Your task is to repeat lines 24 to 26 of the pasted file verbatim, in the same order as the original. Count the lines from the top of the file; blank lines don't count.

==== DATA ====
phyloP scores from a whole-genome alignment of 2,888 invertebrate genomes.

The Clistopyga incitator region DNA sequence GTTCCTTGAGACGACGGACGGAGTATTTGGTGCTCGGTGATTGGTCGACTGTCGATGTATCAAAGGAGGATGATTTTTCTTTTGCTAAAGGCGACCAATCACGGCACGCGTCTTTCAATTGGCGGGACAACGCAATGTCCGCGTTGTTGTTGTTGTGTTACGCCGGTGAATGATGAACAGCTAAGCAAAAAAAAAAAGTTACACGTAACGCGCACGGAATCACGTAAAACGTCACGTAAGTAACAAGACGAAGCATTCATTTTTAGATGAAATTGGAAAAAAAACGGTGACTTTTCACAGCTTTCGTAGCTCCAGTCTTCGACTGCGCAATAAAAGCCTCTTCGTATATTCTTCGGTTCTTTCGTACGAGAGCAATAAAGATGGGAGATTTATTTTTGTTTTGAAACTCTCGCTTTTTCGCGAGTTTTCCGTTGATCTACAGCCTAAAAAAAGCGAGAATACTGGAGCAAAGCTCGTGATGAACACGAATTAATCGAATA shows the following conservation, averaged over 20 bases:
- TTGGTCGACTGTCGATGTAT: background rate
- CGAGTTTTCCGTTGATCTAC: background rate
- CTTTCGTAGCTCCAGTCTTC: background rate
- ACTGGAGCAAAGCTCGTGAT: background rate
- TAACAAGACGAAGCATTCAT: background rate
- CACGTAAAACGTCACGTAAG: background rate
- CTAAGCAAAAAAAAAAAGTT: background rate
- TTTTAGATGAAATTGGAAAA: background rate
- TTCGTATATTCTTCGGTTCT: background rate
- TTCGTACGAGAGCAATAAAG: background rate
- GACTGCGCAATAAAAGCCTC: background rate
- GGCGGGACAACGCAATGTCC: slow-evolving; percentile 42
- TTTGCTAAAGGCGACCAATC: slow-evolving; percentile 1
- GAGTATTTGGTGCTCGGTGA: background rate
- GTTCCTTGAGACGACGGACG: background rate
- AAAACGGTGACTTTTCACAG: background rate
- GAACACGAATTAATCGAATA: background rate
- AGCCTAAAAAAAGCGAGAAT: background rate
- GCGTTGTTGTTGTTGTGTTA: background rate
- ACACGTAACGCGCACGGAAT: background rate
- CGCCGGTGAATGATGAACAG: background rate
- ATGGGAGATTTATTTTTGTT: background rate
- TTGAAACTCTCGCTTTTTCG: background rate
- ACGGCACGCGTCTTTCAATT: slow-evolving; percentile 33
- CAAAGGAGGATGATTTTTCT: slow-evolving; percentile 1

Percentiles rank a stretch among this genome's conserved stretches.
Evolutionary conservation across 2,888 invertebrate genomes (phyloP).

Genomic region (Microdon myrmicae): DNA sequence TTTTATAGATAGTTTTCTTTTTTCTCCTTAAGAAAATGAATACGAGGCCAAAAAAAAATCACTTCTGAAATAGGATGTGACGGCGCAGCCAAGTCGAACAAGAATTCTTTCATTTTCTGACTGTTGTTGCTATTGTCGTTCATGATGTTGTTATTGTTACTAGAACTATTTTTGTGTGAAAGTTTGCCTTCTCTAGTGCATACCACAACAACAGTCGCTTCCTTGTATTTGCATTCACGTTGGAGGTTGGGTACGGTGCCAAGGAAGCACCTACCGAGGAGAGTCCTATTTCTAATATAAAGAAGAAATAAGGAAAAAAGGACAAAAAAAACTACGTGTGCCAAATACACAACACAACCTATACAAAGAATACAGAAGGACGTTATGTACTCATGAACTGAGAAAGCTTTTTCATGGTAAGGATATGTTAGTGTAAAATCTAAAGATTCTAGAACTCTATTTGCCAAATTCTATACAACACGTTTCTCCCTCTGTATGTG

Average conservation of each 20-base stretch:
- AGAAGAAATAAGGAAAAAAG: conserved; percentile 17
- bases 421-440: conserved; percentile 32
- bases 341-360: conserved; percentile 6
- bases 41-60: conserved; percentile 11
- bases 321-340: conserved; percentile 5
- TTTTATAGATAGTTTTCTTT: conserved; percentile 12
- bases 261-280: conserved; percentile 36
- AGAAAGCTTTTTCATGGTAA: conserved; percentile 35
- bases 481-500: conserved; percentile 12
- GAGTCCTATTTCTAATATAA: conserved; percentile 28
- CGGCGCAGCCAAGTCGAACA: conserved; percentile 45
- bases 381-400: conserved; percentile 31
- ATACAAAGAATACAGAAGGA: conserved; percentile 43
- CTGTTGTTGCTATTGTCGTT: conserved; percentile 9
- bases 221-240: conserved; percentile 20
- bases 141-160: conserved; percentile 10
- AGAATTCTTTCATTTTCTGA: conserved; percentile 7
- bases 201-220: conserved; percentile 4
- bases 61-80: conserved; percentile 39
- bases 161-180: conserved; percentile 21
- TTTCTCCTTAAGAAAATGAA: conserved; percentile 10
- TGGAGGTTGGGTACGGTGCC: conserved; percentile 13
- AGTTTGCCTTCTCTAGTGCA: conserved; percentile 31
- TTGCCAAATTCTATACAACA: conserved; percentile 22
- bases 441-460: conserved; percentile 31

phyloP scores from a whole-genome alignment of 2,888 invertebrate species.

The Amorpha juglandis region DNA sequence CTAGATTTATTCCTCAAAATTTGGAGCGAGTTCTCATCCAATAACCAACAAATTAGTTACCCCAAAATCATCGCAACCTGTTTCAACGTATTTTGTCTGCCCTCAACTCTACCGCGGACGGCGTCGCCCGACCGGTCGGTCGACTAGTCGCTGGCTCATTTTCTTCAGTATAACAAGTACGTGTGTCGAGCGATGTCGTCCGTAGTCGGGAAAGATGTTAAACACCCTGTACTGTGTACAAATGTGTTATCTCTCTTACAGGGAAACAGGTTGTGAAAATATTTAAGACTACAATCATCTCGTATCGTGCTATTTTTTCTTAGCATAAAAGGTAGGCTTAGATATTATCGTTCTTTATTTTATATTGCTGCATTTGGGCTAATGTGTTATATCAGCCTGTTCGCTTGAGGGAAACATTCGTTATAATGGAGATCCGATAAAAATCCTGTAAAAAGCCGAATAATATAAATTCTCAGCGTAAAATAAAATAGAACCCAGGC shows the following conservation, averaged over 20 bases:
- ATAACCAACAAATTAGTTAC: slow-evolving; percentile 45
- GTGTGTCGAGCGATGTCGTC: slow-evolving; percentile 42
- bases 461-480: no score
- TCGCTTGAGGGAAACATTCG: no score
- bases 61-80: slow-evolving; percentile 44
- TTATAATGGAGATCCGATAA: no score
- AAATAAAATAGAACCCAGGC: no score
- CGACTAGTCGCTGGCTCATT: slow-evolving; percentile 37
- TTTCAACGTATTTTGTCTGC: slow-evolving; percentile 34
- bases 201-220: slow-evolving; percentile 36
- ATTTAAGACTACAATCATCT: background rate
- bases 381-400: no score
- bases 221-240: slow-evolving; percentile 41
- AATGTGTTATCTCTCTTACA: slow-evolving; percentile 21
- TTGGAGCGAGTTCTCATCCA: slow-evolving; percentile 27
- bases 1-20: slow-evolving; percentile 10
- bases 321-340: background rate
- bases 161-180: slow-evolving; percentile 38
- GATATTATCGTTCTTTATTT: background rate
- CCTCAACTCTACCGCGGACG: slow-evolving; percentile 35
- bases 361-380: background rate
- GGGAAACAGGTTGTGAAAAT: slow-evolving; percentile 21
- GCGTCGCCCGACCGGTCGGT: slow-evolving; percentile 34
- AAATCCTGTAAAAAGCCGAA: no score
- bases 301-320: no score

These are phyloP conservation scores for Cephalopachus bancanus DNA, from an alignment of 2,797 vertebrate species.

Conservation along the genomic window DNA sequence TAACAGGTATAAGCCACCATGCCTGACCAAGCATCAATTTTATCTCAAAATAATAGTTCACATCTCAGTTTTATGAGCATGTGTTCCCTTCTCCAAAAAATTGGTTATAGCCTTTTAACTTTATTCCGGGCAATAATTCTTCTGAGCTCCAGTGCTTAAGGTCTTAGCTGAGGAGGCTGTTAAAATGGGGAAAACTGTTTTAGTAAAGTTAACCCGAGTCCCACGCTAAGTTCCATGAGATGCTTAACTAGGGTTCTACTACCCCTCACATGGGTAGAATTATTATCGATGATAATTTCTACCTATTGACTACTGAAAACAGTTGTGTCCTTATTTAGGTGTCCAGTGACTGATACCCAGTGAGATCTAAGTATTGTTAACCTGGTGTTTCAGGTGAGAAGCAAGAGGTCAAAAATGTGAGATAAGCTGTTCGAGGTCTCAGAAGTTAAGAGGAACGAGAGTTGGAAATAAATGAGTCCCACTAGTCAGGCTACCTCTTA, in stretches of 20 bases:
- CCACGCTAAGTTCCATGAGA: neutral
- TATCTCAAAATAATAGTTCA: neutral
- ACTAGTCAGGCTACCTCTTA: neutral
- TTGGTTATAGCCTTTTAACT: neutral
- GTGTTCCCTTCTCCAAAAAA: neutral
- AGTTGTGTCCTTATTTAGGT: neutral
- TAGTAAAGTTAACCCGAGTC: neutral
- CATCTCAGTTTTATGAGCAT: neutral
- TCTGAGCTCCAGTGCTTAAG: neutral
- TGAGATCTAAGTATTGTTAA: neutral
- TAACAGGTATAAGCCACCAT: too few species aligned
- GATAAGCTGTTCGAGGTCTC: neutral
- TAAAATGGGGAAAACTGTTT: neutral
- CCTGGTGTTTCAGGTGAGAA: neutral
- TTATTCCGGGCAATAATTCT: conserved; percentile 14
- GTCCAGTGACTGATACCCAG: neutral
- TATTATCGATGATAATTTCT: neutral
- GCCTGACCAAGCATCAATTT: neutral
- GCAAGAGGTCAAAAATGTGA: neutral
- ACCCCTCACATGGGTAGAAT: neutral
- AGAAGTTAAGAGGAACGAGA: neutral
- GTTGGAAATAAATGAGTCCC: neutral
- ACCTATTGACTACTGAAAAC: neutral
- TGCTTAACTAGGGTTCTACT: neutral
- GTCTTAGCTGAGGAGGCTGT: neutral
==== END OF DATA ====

- ATGGGAGATTTATTTTTGTT: background rate
- TTGAAACTCTCGCTTTTTCG: background rate
- ACGGCACGCGTCTTTCAATT: slow-evolving; percentile 33